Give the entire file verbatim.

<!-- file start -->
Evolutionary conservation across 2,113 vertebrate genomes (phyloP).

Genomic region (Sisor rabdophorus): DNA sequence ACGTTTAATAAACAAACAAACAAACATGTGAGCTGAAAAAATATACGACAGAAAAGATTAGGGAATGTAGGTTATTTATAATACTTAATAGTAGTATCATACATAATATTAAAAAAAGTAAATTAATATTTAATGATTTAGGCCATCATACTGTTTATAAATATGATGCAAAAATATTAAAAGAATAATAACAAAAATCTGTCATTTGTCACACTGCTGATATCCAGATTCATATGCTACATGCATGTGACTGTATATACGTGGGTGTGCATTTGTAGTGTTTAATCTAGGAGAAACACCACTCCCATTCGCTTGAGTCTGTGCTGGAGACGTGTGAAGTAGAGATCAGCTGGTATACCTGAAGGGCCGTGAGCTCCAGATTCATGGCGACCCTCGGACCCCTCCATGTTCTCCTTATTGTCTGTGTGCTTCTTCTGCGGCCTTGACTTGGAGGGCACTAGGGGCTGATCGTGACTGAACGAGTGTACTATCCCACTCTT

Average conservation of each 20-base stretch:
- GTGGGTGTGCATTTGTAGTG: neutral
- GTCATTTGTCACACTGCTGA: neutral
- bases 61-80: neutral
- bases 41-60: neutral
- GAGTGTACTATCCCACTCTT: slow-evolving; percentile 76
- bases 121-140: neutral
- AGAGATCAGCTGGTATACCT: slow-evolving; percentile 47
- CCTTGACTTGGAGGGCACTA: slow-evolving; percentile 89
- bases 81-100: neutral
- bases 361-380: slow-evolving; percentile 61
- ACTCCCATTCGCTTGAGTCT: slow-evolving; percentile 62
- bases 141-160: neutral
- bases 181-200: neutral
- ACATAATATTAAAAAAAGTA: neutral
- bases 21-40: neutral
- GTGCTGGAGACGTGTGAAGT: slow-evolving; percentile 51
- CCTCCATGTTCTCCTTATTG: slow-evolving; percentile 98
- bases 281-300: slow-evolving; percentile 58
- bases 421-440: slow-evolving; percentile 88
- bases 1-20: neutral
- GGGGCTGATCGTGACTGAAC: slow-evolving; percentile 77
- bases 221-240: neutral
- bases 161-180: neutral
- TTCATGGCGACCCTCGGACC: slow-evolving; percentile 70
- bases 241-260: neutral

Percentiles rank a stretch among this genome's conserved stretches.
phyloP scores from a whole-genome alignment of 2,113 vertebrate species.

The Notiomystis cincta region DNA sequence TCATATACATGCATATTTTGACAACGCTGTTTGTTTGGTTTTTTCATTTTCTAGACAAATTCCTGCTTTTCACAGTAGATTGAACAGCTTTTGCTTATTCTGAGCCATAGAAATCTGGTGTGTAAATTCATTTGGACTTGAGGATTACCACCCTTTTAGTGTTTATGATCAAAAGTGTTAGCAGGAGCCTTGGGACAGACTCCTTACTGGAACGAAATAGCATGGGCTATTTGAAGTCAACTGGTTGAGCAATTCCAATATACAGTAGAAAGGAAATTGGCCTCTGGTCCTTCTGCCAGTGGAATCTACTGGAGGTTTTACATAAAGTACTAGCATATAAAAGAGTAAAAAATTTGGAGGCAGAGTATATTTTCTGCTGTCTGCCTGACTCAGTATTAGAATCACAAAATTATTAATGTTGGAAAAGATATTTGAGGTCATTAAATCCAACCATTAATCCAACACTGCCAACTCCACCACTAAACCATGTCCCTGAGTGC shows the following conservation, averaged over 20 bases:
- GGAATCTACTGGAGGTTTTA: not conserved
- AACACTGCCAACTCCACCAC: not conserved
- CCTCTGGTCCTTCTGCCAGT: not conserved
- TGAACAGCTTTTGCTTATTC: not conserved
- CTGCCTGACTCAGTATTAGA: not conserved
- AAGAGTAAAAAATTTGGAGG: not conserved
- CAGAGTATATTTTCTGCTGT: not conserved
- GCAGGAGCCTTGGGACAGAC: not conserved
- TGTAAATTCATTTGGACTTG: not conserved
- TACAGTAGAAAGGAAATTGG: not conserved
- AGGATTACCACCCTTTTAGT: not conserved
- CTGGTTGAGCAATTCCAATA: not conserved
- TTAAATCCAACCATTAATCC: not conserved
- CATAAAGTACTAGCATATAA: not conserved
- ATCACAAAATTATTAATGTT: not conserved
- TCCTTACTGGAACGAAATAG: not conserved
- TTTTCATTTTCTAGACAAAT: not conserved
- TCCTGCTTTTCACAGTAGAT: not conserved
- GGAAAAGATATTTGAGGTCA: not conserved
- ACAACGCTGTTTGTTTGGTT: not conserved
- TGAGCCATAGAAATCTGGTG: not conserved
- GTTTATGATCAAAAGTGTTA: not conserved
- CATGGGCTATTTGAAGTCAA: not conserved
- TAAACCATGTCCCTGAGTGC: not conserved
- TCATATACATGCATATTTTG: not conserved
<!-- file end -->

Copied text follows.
Evolutionary conservation across 2,113 vertebrate genomes (phyloP).

Genomic region (Sisor rabdophorus): DNA sequence ACGTTTAATAAACAAACAAACAAACATGTGAGCTGAAAAAATATACGACAGAAAAGATTAGGGAATGTAGGTTATTTATAATACTTAATAGTAGTATCATACATAATATTAAAAAAAGTAAATTAATATTTAATGATTTAGGCCATCATACTGTTTATAAATATGATGCAAAAATATTAAAAGAATAATAACAAAAATCTGTCATTTGTCACACTGCTGATATCCAGATTCATATGCTACATGCATGTGACTGTATATACGTGGGTGTGCATTTGTAGTGTTTAATCTAGGAGAAACACCACTCCCATTCGCTTGAGTCTGTGCTGGAGACGTGTGAAGTAGAGATCAGCTGGTATACCTGAAGGGCCGTGAGCTCCAGATTCATGGCGACCCTCGGACCCCTCCATGTTCTCCTTATTGTCTGTGTGCTTCTTCTGCGGCCTTGACTTGGAGGGCACTAGGGGCTGATCGTGACTGAACGAGTGTACTATCCCACTCTT

Average conservation of each 20-base stretch:
- GTGGGTGTGCATTTGTAGTG: neutral
- GTCATTTGTCACACTGCTGA: neutral
- bases 61-80: neutral
- bases 41-60: neutral
- GAGTGTACTATCCCACTCTT: slow-evolving; percentile 76
- bases 121-140: neutral
- AGAGATCAGCTGGTATACCT: slow-evolving; percentile 47
- CCTTGACTTGGAGGGCACTA: slow-evolving; percentile 89
- bases 81-100: neutral
- bases 361-380: slow-evolving; percentile 61
- ACTCCCATTCGCTTGAGTCT: slow-evolving; percentile 62
- bases 141-160: neutral
- bases 181-200: neutral
- ACATAATATTAAAAAAAGTA: neutral
- bases 21-40: neutral
- GTGCTGGAGACGTGTGAAGT: slow-evolving; percentile 51
- CCTCCATGTTCTCCTTATTG: slow-evolving; percentile 98
- bases 281-300: slow-evolving; percentile 58
- bases 421-440: slow-evolving; percentile 88
- bases 1-20: neutral
- GGGGCTGATCGTGACTGAAC: slow-evolving; percentile 77
- bases 221-240: neutral
- bases 161-180: neutral
- TTCATGGCGACCCTCGGACC: slow-evolving; percentile 70
- bases 241-260: neutral

Percentiles rank a stretch among this genome's conserved stretches.
phyloP scores from a whole-genome alignment of 2,113 vertebrate species.

The Notiomystis cincta region DNA sequence TCATATACATGCATATTTTGACAACGCTGTTTGTTTGGTTTTTTCATTTTCTAGACAAATTCCTGCTTTTCACAGTAGATTGAACAGCTTTTGCTTATTCTGAGCCATAGAAATCTGGTGTGTAAATTCATTTGGACTTGAGGATTACCACCCTTTTAGTGTTTATGATCAAAAGTGTTAGCAGGAGCCTTGGGACAGACTCCTTACTGGAACGAAATAGCATGGGCTATTTGAAGTCAACTGGTTGAGCAATTCCAATATACAGTAGAAAGGAAATTGGCCTCTGGTCCTTCTGCCAGTGGAATCTACTGGAGGTTTTACATAAAGTACTAGCATATAAAAGAGTAAAAAATTTGGAGGCAGAGTATATTTTCTGCTGTCTGCCTGACTCAGTATTAGAATCACAAAATTATTAATGTTGGAAAAGATATTTGAGGTCATTAAATCCAACCATTAATCCAACACTGCCAACTCCACCACTAAACCATGTCCCTGAGTGC shows the following conservation, averaged over 20 bases:
- GGAATCTACTGGAGGTTTTA: not conserved
- AACACTGCCAACTCCACCAC: not conserved
- CCTCTGGTCCTTCTGCCAGT: not conserved
- TGAACAGCTTTTGCTTATTC: not conserved
- CTGCCTGACTCAGTATTAGA: not conserved
- AAGAGTAAAAAATTTGGAGG: not conserved
- CAGAGTATATTTTCTGCTGT: not conserved
- GCAGGAGCCTTGGGACAGAC: not conserved
- TGTAAATTCATTTGGACTTG: not conserved
- TACAGTAGAAAGGAAATTGG: not conserved
- AGGATTACCACCCTTTTAGT: not conserved
- CTGGTTGAGCAATTCCAATA: not conserved
- TTAAATCCAACCATTAATCC: not conserved
- CATAAAGTACTAGCATATAA: not conserved
- ATCACAAAATTATTAATGTT: not conserved
- TCCTTACTGGAACGAAATAG: not conserved
- TTTTCATTTTCTAGACAAAT: not conserved
- TCCTGCTTTTCACAGTAGAT: not conserved
- GGAAAAGATATTTGAGGTCA: not conserved
- ACAACGCTGTTTGTTTGGTT: not conserved
- TGAGCCATAGAAATCTGGTG: not conserved
- GTTTATGATCAAAAGTGTTA: not conserved
- CATGGGCTATTTGAAGTCAA: not conserved
- TAAACCATGTCCCTGAGTGC: not conserved
- TCATATACATGCATATTTTG: not conserved